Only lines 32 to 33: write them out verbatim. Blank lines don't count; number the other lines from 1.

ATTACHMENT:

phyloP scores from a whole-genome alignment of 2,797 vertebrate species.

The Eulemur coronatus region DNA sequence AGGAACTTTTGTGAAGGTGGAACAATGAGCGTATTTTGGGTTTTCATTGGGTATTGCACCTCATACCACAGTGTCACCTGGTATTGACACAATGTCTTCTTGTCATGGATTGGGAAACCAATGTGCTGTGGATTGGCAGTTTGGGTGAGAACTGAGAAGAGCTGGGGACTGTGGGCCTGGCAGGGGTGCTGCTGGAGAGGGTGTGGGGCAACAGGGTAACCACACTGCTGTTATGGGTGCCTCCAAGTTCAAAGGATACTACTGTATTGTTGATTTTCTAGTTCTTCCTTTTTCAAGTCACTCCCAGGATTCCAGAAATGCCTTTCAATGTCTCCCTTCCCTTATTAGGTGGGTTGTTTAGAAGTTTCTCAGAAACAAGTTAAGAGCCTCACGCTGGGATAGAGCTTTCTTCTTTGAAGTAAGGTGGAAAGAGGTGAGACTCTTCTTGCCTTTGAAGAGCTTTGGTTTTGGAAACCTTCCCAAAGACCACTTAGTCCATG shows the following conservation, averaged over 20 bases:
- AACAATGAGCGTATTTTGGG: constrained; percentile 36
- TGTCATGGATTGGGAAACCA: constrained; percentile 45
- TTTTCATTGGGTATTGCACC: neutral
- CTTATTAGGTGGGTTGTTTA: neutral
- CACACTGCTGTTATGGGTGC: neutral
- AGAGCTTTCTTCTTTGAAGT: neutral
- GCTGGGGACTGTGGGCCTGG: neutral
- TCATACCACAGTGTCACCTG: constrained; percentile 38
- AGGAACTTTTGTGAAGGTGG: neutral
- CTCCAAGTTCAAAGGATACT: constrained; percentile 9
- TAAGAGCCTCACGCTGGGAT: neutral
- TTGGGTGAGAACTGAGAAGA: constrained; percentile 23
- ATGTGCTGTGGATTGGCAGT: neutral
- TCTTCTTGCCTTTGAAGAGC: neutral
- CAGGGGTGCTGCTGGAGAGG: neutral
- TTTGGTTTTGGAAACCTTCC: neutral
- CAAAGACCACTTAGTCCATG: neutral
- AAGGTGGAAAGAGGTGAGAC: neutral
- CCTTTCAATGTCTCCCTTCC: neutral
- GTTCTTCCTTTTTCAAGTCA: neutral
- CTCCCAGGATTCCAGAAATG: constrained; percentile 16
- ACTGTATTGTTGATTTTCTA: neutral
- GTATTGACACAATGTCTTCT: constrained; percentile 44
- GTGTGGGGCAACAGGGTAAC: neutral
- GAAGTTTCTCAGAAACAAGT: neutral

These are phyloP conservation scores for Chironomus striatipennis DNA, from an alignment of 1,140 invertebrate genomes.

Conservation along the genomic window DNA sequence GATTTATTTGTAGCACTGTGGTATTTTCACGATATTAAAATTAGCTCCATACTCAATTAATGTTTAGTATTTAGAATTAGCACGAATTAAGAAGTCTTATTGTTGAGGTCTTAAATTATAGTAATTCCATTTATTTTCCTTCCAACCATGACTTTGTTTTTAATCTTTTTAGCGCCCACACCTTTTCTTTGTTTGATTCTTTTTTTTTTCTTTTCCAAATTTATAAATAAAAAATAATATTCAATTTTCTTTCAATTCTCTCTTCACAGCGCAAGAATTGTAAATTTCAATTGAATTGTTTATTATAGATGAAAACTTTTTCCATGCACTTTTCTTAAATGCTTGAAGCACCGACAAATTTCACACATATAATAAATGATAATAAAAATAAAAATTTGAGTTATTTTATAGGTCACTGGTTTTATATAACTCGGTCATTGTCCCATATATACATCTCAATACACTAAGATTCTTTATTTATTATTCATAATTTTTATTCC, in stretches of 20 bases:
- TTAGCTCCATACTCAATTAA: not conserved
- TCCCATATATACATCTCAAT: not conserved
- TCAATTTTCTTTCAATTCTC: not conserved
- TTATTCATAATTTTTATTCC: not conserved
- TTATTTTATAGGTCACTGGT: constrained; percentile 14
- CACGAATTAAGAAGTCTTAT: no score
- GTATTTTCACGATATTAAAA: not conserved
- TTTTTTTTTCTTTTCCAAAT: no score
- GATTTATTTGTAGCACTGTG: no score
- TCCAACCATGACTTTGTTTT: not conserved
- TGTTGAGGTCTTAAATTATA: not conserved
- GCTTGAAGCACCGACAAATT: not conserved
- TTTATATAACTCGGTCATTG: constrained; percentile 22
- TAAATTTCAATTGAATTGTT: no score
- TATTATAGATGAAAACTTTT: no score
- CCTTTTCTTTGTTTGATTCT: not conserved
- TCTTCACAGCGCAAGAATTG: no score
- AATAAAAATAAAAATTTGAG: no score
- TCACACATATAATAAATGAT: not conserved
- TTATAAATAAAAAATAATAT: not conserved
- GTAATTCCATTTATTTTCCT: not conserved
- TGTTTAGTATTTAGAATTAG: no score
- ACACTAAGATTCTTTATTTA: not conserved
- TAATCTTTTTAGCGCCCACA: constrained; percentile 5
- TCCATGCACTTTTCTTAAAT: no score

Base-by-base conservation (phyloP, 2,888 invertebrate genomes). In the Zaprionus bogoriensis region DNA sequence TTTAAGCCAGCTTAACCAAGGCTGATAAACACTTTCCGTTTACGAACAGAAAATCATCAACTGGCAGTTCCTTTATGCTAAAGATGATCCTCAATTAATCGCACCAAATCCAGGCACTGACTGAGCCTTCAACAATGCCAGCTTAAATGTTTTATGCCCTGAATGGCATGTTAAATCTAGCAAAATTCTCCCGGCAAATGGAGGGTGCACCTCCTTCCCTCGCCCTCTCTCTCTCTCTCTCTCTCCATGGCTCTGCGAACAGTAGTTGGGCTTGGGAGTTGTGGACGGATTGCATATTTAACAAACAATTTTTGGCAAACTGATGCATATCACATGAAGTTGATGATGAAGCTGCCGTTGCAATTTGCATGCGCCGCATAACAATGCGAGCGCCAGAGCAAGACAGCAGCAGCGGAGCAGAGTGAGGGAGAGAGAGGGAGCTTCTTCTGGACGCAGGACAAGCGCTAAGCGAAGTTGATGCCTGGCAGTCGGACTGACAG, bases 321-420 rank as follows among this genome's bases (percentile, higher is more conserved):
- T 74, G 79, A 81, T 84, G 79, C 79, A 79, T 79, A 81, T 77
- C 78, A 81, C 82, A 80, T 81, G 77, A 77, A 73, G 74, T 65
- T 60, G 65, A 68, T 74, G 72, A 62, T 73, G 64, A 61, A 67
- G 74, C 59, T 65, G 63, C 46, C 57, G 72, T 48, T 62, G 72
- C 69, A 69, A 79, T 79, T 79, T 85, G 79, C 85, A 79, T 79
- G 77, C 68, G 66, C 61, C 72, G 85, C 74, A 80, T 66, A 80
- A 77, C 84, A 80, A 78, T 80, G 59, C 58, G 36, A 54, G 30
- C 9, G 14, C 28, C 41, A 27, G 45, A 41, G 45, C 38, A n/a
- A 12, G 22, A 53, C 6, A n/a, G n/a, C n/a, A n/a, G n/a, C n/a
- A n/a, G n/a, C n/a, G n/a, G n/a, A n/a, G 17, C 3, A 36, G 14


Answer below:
- TCAATTTTCTTTCAATTCTC: not conserved
- TTATTCATAATTTTTATTCC: not conserved